Deborah Levy is a novelist and playwright. She was born in 1959 to a Jewish father and a non-Jewish mother in Johannesburg, South Africa. Her father was a member of the Anti-Apartheid African National Congress (ANC), and, for four years, served a prison sentence for his political activism. Levy’s parents emigrated to Wembley Park, London, in 1968. Levy studied theatre at Dartington College of Arts and served as creative arts fellow at Trinity College, Cambridge, from 1989-1991. In her work she has artistcally engaged with her family background and issues of identity: “My paternal grandparents came to South Africa from Lithuania to escape the pogroms. My father’s mother was called Miriam, but I knew her as Mary, so names are always of interest to me in my novels… the way we slide between identities and histories in our names.” (Jewish Chronicle, 2016)
Levy initially wrote mainly for the theatre but has in the past decade become better known for her work in fiction. She has spoken about the difference of writing for the theatre and the novel: “My training as a playwright taught me that words must always resonate after they have been spoken out loud. Writing that is two dimensional has no resonance – it might be able to tell a story, but it won’t tell a story we continue to think about after we leave the theatre, or after we have finished a novel. The transition to fiction began in the rehearsal room, when I found that my mind was wandering to something I was writing, and that I was longing to get back to it.” (Jewish Chronicle, 2016). Levy’s theatrical writing includes: Pax (1984), written for the Royal Shakespeare Company, Clam (1985); Heresies: Eva and Moses (1987), The B File (1993); and Honey, Baby (1995). She is also the author of a libretto adapted from Federico Garcia Lorca’s play Blood Wedding (1933). Levy’s novels Swimming Home (2011) and Hot Milk (2016) were shortlisted for the 2012 and 2016 Man Booker prize and her collection of short stories, Black Vodka (2013), was nominated for the International Frank O’Connor prize in 2013.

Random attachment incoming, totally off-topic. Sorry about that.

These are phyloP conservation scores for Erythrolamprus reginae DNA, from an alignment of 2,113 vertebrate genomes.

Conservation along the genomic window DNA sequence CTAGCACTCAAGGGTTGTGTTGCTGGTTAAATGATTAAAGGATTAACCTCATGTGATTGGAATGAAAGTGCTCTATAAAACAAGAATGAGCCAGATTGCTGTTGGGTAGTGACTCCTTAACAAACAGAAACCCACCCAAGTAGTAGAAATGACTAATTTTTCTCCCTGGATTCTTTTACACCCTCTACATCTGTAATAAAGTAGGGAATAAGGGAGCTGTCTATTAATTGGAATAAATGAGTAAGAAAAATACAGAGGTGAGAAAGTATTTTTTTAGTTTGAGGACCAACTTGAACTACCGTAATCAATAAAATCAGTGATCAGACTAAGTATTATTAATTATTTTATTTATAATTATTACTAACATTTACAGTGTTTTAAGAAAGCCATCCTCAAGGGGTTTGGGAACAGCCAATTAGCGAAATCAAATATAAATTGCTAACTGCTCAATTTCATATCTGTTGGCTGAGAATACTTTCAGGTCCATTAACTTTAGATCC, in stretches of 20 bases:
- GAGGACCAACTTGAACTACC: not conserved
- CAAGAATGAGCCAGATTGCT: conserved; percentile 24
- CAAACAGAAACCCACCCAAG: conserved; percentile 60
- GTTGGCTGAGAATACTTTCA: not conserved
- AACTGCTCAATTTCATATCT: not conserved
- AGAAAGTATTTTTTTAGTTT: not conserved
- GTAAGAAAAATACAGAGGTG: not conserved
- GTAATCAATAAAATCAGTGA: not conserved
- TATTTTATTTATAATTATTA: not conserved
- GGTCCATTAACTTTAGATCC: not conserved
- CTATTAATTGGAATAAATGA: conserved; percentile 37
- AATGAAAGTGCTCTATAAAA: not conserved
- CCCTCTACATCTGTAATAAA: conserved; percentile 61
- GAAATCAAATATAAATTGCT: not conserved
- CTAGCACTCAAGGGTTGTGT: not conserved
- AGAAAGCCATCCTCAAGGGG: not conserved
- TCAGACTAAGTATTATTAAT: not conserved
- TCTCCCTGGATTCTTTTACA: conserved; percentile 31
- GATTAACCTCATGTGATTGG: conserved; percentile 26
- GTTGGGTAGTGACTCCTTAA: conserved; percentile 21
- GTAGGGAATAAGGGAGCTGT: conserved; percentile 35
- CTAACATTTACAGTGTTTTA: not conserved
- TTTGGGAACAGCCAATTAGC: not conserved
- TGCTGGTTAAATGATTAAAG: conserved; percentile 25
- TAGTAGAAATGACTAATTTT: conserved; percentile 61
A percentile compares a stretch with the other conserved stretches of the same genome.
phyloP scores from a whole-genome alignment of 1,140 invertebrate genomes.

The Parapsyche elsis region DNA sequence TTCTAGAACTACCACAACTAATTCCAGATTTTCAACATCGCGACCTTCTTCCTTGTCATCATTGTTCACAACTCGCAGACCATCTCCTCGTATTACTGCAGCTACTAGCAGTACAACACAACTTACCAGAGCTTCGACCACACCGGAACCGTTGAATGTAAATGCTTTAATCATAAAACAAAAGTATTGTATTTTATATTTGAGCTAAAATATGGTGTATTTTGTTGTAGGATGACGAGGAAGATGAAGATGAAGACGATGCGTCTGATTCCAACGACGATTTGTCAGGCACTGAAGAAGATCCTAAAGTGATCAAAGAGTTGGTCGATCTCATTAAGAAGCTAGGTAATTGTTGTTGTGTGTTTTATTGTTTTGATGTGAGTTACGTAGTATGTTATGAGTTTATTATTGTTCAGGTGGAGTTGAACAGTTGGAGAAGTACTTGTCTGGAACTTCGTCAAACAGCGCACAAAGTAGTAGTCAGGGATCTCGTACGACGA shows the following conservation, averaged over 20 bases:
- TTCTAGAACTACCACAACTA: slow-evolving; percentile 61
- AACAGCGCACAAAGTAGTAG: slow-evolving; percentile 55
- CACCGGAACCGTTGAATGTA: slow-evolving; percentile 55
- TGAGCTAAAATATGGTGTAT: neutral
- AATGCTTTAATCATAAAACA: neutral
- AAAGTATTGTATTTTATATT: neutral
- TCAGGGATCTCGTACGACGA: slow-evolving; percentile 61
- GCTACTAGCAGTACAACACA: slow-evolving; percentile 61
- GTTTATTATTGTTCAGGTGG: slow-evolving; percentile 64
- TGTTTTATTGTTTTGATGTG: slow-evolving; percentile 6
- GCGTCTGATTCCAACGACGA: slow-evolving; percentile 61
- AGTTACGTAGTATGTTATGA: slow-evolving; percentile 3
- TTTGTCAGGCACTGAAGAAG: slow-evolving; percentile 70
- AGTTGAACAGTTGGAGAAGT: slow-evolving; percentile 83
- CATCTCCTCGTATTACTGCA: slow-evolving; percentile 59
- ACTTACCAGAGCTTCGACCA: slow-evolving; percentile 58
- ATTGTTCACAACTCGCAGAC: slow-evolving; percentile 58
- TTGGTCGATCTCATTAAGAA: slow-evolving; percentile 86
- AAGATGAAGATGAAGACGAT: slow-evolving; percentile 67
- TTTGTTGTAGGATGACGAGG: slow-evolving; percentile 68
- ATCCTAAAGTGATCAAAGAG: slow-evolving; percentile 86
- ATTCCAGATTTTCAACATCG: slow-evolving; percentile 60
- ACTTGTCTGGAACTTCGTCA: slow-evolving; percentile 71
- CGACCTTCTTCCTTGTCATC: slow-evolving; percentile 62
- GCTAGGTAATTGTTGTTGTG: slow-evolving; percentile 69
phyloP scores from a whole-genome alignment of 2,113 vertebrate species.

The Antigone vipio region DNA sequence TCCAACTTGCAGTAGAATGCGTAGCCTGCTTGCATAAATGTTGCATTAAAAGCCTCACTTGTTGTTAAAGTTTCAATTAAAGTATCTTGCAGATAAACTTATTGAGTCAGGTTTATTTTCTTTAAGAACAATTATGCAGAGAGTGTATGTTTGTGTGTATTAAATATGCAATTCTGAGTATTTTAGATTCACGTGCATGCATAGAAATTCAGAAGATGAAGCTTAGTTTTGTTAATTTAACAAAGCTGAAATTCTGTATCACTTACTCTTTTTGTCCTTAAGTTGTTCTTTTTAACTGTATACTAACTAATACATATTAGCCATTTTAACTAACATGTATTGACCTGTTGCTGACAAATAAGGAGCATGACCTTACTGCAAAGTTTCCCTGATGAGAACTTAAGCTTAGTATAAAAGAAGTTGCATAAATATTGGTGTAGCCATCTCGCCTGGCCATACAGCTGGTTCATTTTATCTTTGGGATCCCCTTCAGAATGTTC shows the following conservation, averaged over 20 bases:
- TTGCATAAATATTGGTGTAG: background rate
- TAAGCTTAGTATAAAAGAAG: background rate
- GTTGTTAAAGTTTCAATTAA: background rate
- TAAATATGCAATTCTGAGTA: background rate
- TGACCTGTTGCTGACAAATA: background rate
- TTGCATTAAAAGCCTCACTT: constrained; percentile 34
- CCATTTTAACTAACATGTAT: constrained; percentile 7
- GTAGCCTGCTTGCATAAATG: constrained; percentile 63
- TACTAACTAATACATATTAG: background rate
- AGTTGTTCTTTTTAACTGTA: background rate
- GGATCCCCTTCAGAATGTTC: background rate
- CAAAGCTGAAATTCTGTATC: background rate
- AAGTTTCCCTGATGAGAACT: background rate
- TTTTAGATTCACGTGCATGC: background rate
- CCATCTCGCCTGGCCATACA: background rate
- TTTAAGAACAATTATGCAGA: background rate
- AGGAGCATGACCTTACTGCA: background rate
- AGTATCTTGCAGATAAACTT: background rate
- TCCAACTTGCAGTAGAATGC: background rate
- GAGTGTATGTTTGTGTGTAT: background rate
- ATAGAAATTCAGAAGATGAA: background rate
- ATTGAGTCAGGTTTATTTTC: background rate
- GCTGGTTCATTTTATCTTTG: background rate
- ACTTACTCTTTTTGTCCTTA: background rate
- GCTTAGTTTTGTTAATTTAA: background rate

—. Plays: 1: Pax; Clam; The B File; Pushing the Prince into Denmark; Macbeth – False Memory; Honey, Baby. London: Methuen Drama, 2000.